Fuel price spike

Najaf province saw a spike this week in the prices of cooking gas, a butane-based fuel widely used in food preparation. As'ad Muhammad, a fuel distribution official in Najaf told Slogger that the shortage began on Monday when the central government distributors did not make the usual fuel delivery to Najaf. A new shipment arriving on Wednesday eased the crunch, Muhammad said.

New police training center

A new police training center opened in the in the northern part of Najaf Province of Najaf province on Monday in a ceremony attended by representatives of the Interior Ministry in Baghdad. Interior Ministry officials said that the new 10-acre center, located in the al-Zarka sector, can accommodate 1,600 students for training in computers, investigation techniques, canine operations and forensic medicine, saying the new facility is state-of-the-art and specified to the latest international standards.

Elections complaints

Two electoral blocs in Najaf filed formal complaints with Iraq’s Independent Higher Elections Commission (IHEC) on Wednesday, sources in the provincial capital told IraqSlogger. The “Najaf Loyalty” bloc and the Fatah al-Shaykh list both alleged that forgery had been rampant at Iraqi elections centers in the January 31 polls that selected new provincial governments in 14 of Iraq’s 18 governorates, including Najaf. A source in the Fatah al-Shaykh group told Slogger that the complaints did not focus on any specific party but on the integrity of the elections process as a whole.

Members of IraqSlogger's network of Iraqi staff contributed to this report but choose to remain anonymous for security reasons.

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Sniper Wounds Iraqi Police in Northern City
By SLOGGER NETWORK 03/05/2009 6:00 PM ET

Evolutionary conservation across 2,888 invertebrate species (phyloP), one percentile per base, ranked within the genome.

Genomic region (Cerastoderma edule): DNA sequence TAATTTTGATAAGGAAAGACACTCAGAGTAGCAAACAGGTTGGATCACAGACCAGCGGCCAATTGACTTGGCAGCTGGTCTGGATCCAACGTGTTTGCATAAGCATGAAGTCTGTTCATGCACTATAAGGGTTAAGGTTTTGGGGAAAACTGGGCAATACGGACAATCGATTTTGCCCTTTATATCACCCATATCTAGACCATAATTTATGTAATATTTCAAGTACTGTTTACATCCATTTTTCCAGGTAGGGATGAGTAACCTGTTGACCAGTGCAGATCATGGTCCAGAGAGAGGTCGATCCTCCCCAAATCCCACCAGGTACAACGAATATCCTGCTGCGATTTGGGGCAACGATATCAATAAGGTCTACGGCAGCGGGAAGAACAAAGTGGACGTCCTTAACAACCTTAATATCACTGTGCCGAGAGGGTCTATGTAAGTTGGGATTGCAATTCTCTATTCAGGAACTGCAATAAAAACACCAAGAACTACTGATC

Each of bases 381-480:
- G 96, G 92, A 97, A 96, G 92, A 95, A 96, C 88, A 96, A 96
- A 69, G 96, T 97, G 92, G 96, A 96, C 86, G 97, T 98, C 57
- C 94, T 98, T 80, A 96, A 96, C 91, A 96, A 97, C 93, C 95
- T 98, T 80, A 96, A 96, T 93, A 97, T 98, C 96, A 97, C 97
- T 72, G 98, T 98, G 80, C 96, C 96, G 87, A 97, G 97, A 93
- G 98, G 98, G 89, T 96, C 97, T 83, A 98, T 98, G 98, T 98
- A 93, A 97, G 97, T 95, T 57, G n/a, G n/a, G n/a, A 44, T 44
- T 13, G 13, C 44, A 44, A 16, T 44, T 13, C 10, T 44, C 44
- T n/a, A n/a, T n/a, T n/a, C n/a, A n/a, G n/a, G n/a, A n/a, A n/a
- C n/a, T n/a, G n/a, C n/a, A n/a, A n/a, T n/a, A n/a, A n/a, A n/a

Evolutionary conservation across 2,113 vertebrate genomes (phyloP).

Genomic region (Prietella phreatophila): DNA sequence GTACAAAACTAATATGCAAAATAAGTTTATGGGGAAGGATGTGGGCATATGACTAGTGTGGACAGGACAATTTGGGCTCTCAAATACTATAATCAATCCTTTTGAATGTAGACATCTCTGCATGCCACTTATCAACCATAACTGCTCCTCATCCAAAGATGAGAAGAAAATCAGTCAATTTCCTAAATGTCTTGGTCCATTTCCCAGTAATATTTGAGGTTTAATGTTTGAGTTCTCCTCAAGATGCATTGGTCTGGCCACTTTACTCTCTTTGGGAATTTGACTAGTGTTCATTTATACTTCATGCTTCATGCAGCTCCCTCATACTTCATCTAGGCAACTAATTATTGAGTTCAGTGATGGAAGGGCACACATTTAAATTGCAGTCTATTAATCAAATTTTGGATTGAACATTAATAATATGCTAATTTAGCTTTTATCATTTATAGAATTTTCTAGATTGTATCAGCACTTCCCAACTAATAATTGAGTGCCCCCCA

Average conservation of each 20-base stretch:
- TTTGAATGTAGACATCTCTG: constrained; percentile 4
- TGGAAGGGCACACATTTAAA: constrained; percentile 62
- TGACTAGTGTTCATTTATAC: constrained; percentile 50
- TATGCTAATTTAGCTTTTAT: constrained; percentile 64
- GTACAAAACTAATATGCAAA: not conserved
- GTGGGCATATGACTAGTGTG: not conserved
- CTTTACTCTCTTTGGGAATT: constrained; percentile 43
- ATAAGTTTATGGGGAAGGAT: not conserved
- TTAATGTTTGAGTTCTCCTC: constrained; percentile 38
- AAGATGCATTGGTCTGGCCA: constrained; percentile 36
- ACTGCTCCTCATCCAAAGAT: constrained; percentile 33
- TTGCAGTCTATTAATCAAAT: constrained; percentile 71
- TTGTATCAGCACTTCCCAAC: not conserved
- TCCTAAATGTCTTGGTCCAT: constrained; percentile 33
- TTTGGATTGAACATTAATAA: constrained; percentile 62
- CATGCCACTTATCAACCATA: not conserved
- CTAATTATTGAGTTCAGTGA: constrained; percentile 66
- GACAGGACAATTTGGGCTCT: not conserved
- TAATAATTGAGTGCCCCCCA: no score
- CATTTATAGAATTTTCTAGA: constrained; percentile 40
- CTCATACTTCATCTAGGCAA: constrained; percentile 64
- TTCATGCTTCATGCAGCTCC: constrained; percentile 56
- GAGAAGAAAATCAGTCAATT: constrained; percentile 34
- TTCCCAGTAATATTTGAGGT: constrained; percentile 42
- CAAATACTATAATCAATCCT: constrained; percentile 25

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Iraqi Army forces freed two kidnap victims in a raid and ensuing shootout in Mosul on Tuesday, sources in the northern city told IraqSlogger.

Iraqi forces received intelligence information about the whereabouts of the two victims, said to be wealthy industrialists taken by the kidnappers in hopes of fetching substantial ransom sums in exchange for their promise of release. The raid in the area near Mosul University led to a firefight with the men’s captors, which lasted an hour and a half, security sources said.

The kidnap victims are reported to be wealthy owners of factories in Mosul’s industrial district.

Three days earlier, snipers opened fire on a number of policemen on Sunday in the al-Shifa’ district, four miles west of Mosul. Tigris. The attack wounded three policemen. A source in the Iraqi Interior Ministry, speaking anonymously, said that the attack occurred near a checkpoint in the area, adding that preliminary investigations indicated that the attackers were using Russian-made Dragunov sniper rifles.

“Our forces surrounded the area and some neighboring areas searching for suspects, since the snipers fled after the attack,” the source said, adding that Iraqi forces were searching everyone entering or leaving the al-Shifa’ district.